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Polonius Production Diary: Jephthah!

A thing that came up last night as we were working II,ii: Does Polonius know the Jephthah story? Here are the lines in question, which are in Hamlet’s mad scene:

HAMLET:      O Jephthah, judge of Israel, what a treasure hadst thou!
POLONIUS     What a treasure had he, my lord?
HAMLET     Why, One fair daughter, and no more, The which he lov├Ęd passing well.
POLONIUS     [aside] Still on my daughter.
HAMLET     Am I not i’ th’ right, old Jephthah?
POLONIUS     If you call me Jephthah, my lord, I have a daughter that I love passing well.
HAMLET     Nay, that follows not.
POLONIUS     What follows then, my lord?
HAMLET     Why, As by lot, God wot and then, you know, It came to pass, as most like it was—the first row of the pious chanson will show you more, for look where my abridgment comes.

Hamlet is specifically referring to a song:

I have read that many years ago,
When Jephthah, judge of Israel,
Had one fair daughter and no more,
Whom he loved passing well;
As by lot, God wot,
It came to pass, most like it was,
Great wars there should be,
And who should be the chief but he, but he.

And more generally referring to Judges 11.

It seems to me that Polonius doesn’t know the song—he doesn’t know what follows, in the sense of the next line of the song. That makes sense to me, and is fine: it is proper for old age to not know popular lyrics. But would Polonius know the Scripture? Today, I would call it an obscure story, as obscure as, oh, the rape of Dinah—not as obscure as Ehud the Lefty and Fat King Eglon, but not as well-known as Judith or Sampson. I certainly would not casually throw in a reference to Jephthah’s daughter in conversation without explanation. But that was a different time, and Polonius is (or was) a sharp sort of a man, if pretty strongly anti-clerical. It’s hard for me to accept that he wouldn’t know the Jephthah story.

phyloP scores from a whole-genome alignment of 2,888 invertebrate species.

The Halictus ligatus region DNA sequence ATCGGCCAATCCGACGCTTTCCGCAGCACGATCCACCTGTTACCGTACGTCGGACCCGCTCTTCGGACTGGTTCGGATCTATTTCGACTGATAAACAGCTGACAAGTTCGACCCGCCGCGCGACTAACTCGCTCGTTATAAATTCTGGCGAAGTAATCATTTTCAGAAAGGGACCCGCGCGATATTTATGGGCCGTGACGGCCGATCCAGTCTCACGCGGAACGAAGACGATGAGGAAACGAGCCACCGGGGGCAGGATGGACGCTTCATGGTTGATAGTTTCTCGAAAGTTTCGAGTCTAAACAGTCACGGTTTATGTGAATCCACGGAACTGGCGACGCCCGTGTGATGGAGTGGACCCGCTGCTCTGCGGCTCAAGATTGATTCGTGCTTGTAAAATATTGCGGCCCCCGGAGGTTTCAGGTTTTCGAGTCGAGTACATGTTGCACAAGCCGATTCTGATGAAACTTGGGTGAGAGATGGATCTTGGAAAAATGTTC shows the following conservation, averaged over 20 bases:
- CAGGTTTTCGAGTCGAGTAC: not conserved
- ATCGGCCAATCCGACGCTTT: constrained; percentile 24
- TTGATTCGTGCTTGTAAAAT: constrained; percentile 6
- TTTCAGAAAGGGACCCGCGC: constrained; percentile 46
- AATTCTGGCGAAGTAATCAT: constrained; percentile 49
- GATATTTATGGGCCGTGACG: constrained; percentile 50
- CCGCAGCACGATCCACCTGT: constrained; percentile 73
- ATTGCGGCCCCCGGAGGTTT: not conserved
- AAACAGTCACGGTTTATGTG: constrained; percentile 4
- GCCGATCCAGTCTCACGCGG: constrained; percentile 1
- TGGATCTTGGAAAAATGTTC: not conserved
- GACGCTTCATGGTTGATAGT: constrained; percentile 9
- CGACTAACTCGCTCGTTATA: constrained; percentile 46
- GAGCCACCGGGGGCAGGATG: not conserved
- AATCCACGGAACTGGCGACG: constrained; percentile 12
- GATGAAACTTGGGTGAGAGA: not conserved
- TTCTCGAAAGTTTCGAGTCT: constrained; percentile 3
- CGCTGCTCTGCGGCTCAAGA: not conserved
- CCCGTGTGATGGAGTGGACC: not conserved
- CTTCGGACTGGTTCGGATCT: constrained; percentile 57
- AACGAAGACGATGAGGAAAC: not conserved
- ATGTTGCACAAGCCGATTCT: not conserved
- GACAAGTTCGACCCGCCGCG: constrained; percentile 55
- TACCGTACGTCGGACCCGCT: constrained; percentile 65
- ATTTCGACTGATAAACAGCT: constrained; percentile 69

And yet, he doesn’t react to being called Jephthah anywhere near strongly enough. I mean, when Hamlet calls him Jephtah, he doesn’t immediately flip out. He doesn’t make his aside recognizing that it’s another reference to his daughter until Hamlet uses the word daughter, and even then he accepts the name and seems to accept identifying Ophelia with Jephthah’s daughter. All of that makes sense if Hamlet has completely baffled Polonius by the reference, but not so much if Polonius is even dimly aware of the outlines of the Jephthah story.

I’m going to have to figure out how to play the scene at some point, so I’ll have to make a decision. Our Director has advised me to try it each way and see what feels right (she’s that sort of director, about which more anon) which is all well and good, but maybe some of y’all can help, too.

Tolerabimus quod tolerare debemus,


Huh, I feel like I'm familiar with this story (warrior prays for victory, vows to sacrifice first thing he sees on returning home, first thing is something he loves) -- has it shown up in other pop culture places, or am I remembering it from like Sunday School as a kid or something? https://en.wikipedia.org/wiki/Jephthah#Cultural_influence doesn't list anything that rings any more of a bell to me.

I'm going to say that perhaps you remember it from this Tohu Bohu; I'm sure I have written about Jephthah more than once. On the other hand, you may be thinking of Iphigenia.


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